Date posted: 09/02/2024 8 min read

Year of the dragon... or year of the mouse?

China is the world’s second largest economy, and Australia and New Zealand’s largest trading partner. Now, all eyes are on the ‘red dragon’ for the powerhouse’s next step.

Quick take

  • The Chinese economy is currently sending mixed messages about whether or not it is in recovery.
  • The fortunes of the Chinese economy have a powerful effect on many of Australia and New Zealand’s most important exports.
  • There is reason for optimism, as China continues to transform and other territories firm up their manufacturing capabilities.

What is going on with the Chinese economy, so often characterised by a rampant pace of growth that fuels the fortunes of numerous other nations? Is the pedal back to the metal, or is the handbrake on?

“That is an open question,” says Nathan Penny, senior agri economist at Westpac New Zealand. “If you go back a couple of weeks, there was some data showing China’s Q 3 wasn’t too bad. The Chinese economy looks like it’s on track to hit the government’s growth target. But even if it does, it’s not clear that the economy is out of the woods. There are still some structural challenges that will take time to resolve.”

Those structural challenges include a freefall in property market values and a related debt crisis, as the government cracks down on speculation. China’s home ownership rate is one of the highest in the world – 90% of households were owners in 2020. And, 70% of Chinese household wealth is held in property, so it’s no wonder the recent crash has dramatically damaged consumer confidence.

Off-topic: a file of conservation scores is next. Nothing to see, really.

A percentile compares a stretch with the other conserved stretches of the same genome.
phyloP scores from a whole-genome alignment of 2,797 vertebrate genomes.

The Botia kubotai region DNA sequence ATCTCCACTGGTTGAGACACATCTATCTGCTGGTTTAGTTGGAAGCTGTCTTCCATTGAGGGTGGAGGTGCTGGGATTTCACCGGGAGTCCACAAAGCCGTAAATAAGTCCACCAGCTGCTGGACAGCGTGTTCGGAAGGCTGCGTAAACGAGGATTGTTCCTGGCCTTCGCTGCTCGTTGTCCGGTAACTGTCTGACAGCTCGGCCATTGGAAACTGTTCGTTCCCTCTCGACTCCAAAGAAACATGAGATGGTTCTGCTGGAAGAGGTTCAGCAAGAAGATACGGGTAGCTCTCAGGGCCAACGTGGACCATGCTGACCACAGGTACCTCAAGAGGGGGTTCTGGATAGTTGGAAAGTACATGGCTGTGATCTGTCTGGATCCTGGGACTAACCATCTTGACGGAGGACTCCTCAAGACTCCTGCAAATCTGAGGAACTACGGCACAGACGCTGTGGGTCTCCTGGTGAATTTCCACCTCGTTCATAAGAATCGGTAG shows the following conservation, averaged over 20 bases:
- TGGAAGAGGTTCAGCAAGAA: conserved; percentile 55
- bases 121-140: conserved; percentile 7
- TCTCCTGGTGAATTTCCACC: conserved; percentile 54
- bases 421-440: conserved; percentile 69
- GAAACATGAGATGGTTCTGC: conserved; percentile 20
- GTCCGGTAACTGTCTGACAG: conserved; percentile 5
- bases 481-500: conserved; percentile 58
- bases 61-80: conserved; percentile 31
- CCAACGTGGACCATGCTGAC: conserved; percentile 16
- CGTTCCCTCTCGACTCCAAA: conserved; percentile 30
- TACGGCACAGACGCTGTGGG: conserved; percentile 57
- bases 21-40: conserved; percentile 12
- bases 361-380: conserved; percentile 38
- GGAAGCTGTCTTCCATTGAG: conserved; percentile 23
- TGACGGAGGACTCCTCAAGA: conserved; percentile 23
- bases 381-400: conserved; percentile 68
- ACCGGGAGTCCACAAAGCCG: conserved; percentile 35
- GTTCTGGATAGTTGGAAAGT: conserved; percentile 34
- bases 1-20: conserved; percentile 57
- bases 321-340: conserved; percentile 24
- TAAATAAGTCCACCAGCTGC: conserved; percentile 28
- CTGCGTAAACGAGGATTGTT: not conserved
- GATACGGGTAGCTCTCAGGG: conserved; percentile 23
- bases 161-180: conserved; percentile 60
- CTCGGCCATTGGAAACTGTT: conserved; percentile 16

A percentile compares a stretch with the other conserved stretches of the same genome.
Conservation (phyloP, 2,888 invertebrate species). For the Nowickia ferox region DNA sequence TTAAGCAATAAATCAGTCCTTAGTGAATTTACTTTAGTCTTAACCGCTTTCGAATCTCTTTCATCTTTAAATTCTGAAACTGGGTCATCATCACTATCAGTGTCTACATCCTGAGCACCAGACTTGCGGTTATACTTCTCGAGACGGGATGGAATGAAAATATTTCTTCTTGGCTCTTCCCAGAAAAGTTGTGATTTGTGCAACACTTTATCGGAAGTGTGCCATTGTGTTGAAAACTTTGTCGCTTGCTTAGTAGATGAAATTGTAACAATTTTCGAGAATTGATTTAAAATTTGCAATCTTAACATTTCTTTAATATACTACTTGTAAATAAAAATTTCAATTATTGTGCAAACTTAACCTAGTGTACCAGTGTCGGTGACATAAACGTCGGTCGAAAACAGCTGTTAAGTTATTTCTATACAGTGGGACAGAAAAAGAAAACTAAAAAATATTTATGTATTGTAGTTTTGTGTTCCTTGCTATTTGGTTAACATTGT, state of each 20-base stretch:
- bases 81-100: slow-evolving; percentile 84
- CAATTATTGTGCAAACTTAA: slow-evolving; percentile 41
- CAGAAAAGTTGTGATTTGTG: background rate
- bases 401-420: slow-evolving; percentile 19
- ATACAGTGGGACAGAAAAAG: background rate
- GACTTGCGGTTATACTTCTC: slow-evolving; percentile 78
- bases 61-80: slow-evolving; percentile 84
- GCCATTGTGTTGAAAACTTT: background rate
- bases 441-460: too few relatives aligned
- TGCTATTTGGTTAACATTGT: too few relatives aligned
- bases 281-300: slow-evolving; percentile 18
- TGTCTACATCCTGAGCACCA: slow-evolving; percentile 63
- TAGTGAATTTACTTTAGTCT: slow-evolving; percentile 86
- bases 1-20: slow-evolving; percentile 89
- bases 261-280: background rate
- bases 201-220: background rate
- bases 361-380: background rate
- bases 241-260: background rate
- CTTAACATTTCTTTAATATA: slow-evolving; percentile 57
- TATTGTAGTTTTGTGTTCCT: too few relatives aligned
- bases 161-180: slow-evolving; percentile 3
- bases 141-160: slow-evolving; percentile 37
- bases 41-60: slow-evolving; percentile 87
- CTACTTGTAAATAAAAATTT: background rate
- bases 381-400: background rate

There is also high youth unemployment, further damaging confidence, as well as a population that is ageing faster than most other countries.

“By 2019, there were 254 million older people [in China] aged 60 and over, and 176 million older people aged 65 and over,” a World Health Organization (WHO) report found. “By 2040, an estimated 402 million people (28% of the total population) will be over the age of 60.”

A property crisis

But it’s the property crash that is causing most concern, with the global financial crisis (GFC) of 2008 still fresh in the memories of economists. A report from Fitch Ratings in November 2023 said “China’s persistent property crisis has emerged as a greater macro risk that could filter to other sectors and the wider region.”Prior to the property crisis, the most recent Fitch On: China report said, things were looking good. The nation’s economic recovery was “striking”. Infrastructure, property, exports and retail sales were all up. Domestic air travel had recovered to above pre-virus levels and the catering sector was back to growth.

However, the popping of the property bubble put an end to much of that as consumer confidence took a dive. That fall in confidence has been reflected around the globe among China’s many trading partners, including Australia and New Zealand.

Directors take note

In Australia, during the second half of 2023 the overall Director Sentiment Index fell from an already low -6.1 to -19.7. In a time that should be about recovery and rebuilding, that fall is significant. It adds to a broader negative sentiment across society, as cost of living continues to increase.

Most interesting about this finding, reported in the Director Sentiment Index Survey conducted by the Australian Institute of Company Directors (AICD) and Roy Morgan, was the heavy influence of the Chinese economy on the economic assessments reached by directors.

“Current and future [next 12 months] economic assessments of Australia and China have worsened, notably among directors,” the report found.

In fact, positive and rising sentiment scores were recorded for the health of the economies in Asia (excluding China), the US and Europe. But for China and Australia, those scores were negative and dropping.

Mark Thirlwell, chief economist at the AICD, agrees that there are both positive and negative messages coming from China.